Defensive Reactions

Invoking or engaging in defensive behavior will always hamper productive discussion. It is generally fine to discuss past actions or current procedures when the facts are discernable and recordable, but if the discourse extends beyond observable actions to intended motives, accusations are likely to be made between parties. When people feel accused, they tend to grow defensive.

An excellent way to avoid accusations and the defensive reactions that accompany them is to stick to chronicling actions. Then, ask questions about a particular party’s intent instead of trying to infer motives from those actions.

Let’s consider a situation related to environmental risk at an oil and gas production site. When we talk about risk, we mean the probability that a person or the environment will experience an adverse health effect or be harmed if exposed to a hazard. The severity of the possible harm increases the risk; and a higher likelihood to exposure also increases risk.

For example, say a regulatory agency field inspector is suggesting that an operator move the location of a storage tank to reduce risk associated with runoff into a nearby creek if the tank were to leak. The inspector cannot change the potential adverse harm to the environment if runoff were to occur. But, the inspector can recommend actions to reduce the possibility that a leak results in runoff to the creek. The inspector is trying to help the operator move forward with the lowest risk of contaminating the environment and prevent any fines that would result from a potential accident. However, the operator might interpret this as an accusation of malpractice, or an attempt to cause unnecessary difficulties in operations, and react defensively. This misunderstanding can be prevented or dealt with if both parties articulate their goals and intentions honestly and listen to each other.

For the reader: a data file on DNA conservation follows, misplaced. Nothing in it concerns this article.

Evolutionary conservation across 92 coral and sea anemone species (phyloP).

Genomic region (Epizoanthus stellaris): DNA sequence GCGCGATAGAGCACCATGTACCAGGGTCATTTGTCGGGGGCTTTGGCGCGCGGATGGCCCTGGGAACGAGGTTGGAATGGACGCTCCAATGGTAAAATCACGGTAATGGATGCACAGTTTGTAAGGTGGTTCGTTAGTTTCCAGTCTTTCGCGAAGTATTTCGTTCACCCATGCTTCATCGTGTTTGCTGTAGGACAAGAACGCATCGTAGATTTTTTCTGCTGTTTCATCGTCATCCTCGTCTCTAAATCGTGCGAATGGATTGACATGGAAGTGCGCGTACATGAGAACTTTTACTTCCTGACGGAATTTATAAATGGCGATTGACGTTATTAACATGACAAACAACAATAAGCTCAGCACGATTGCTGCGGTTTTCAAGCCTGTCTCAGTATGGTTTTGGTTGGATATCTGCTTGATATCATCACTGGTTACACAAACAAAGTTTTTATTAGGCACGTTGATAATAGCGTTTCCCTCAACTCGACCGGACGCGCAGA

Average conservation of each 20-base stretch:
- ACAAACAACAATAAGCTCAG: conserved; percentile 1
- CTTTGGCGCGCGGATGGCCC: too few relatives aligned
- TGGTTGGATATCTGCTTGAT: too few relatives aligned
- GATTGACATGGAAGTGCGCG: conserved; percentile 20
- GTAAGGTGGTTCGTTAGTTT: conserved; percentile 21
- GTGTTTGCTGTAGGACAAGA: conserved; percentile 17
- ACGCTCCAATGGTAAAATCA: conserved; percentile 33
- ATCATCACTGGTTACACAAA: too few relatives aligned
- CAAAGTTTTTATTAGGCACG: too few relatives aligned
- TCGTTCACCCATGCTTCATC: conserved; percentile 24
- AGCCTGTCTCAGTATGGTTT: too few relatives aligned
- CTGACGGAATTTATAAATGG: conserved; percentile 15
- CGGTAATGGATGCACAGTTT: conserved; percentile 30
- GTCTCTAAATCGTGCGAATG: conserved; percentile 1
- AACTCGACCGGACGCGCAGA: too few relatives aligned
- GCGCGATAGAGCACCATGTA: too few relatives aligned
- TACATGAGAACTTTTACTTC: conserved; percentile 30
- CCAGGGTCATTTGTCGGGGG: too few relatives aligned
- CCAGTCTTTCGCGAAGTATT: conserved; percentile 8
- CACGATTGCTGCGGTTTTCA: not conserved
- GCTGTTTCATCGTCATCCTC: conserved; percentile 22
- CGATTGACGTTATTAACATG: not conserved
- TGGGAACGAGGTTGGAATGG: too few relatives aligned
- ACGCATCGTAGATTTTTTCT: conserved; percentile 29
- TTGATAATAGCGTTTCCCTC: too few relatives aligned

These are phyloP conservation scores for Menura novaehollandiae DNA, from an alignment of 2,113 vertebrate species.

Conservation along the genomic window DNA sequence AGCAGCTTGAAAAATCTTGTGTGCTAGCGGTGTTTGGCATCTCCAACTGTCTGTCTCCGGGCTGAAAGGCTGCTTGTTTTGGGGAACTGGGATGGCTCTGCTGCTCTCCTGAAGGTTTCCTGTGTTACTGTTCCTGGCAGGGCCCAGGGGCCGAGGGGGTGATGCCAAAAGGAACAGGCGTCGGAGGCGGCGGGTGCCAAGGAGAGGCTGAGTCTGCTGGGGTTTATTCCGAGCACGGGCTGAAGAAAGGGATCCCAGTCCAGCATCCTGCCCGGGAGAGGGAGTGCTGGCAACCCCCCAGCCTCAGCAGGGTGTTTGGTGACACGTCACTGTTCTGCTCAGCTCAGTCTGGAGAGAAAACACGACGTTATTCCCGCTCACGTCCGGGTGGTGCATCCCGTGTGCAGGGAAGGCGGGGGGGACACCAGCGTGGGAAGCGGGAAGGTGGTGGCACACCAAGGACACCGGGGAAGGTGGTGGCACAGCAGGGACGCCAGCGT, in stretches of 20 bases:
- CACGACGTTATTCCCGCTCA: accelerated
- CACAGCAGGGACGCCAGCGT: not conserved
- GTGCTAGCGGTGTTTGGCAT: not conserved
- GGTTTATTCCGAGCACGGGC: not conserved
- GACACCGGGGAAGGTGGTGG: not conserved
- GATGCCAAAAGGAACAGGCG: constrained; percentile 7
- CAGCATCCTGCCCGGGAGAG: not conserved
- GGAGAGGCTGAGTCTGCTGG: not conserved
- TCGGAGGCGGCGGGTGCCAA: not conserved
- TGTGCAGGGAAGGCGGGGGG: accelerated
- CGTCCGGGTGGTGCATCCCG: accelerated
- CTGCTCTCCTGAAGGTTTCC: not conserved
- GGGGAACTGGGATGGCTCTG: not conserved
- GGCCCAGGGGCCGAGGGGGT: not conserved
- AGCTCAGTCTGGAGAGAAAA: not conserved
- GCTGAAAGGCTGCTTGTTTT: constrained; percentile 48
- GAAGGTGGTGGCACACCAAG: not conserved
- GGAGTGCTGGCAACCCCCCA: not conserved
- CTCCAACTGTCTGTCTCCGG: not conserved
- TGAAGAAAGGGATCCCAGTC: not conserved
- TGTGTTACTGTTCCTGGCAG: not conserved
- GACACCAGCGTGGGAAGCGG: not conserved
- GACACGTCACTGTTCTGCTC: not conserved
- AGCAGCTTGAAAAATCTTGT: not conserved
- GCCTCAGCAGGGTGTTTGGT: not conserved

In the event that an inadvertent accusation elicits a defensive reaction, the situation needs to be brought back on track or at least to a point of better mutual understanding. A reminder that we should not try to infer or assume people’s motivations without asking them productive questions, as these are crucial to understanding and managing the source of defensive reactions. Sometimes a defensive reaction that seems to be covering up malicious intent is merely associated with an unintentional oversight.

Questions are an integral part of the overall strategy for handling difficulties and differences in communications. Remember that questions can be framed in an accusatory or non-accusatory way, and strive to ask questions that give the respondent room to express their feelings safely. For example, say you have inadvertently accused someone of misconduct and they are reacting defensively. Instead of asking “why are you being so defensive?”, you might ask “what was it about what I said that may have come across as an accusation?” This opens the dialog and allows both parties to investigate the cause of the misunderstanding.

Images: “Wolf” by Kjetil Kolbjornsrud via Shutterstock; “pump jack” by Mad Dog via Shutterstock